Early Jewish immigrants to Canada came mostly from places where only Orthodox Judaism was practised. Almost all Canadian synagogues whose origins go back to the turn of the century were founded as Orthodox. Holocaust survivors who immigrated to Canada included Hasidim, Orthodox Jews whose study of mystical texts is combined with a high degree of separation from outside cultural influence, who successfully established communities in Montréal and Toronto. North African Jews who immigrated in the 1950s established Orthodox synagogues, mainly in Montréal, with a few in Toronto. At present, Orthodox congregations remain numerous. The orientation of Canadian synagogues towards Conservative Judaism was gradual, often taking place in the second or third generation after immigration. Canadian Jews are now most likely to be affiliated with Conservative synagogues. The Reform movement was limited until the early 1950s to 3 congregations in Canada, but has also grown considerably and is well established as a major branch of Canadian Judaism. A few synagogues belonging to the smaller Reconstructionist movement, which is based on the concept of a Jewish religious civilization, are also found in Canada.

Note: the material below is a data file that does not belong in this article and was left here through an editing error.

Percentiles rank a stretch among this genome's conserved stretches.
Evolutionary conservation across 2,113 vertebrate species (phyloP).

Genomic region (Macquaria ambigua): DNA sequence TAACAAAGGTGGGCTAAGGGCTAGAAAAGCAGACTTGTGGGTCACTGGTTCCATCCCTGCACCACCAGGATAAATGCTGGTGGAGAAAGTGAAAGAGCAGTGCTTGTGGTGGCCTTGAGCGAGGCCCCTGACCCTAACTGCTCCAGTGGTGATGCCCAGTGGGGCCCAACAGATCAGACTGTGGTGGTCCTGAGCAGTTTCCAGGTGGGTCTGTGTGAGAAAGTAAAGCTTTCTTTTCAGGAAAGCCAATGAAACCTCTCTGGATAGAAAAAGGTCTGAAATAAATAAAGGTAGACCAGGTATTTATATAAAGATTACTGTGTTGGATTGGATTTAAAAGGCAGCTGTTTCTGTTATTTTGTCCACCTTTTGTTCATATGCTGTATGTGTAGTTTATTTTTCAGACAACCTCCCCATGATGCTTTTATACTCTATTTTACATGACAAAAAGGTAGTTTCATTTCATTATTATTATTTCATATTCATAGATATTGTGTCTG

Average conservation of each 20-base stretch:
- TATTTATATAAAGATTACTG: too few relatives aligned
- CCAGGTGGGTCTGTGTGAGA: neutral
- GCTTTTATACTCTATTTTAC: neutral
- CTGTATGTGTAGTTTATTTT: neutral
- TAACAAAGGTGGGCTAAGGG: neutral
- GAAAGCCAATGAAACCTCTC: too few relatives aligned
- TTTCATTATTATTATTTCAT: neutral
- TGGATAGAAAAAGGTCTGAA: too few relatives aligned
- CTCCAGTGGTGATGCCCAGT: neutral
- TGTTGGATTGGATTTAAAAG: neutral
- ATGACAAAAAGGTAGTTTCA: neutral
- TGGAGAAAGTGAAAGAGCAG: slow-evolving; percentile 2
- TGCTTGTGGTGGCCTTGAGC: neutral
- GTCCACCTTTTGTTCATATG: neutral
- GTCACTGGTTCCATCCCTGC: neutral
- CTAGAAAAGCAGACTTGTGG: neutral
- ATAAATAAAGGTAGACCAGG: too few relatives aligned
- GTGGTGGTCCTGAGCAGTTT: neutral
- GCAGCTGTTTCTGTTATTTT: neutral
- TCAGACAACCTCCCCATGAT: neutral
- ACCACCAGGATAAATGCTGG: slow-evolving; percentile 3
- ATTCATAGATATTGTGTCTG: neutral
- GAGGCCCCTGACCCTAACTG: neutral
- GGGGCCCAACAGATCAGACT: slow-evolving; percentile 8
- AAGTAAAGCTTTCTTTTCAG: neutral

InstitutionsIn their personal lives, Canadian Jews are less involved with the theological differences between the branches of Judaism than with the synagogues and schools which are the foundations on which the branches of Judaism rest. Synagogues are the property of the congregation. Congregations choose the branch of Judaism with which to affiliate and normally choose a rabbi from the rabbinical seminary of that branch. Affiliation fluctuates with the life cycle; it is most common when children are in primary school. In larger cities, congregations compete for members. The rabbi's role has become less legal and more pastoral, shaped by a population used to "shopping around," who are sometimes seeking spiritual bearings in a dangerous and complex world and sometimes seeking only a pleasant setting for life-cycle rituals and socially required infrequent appearances.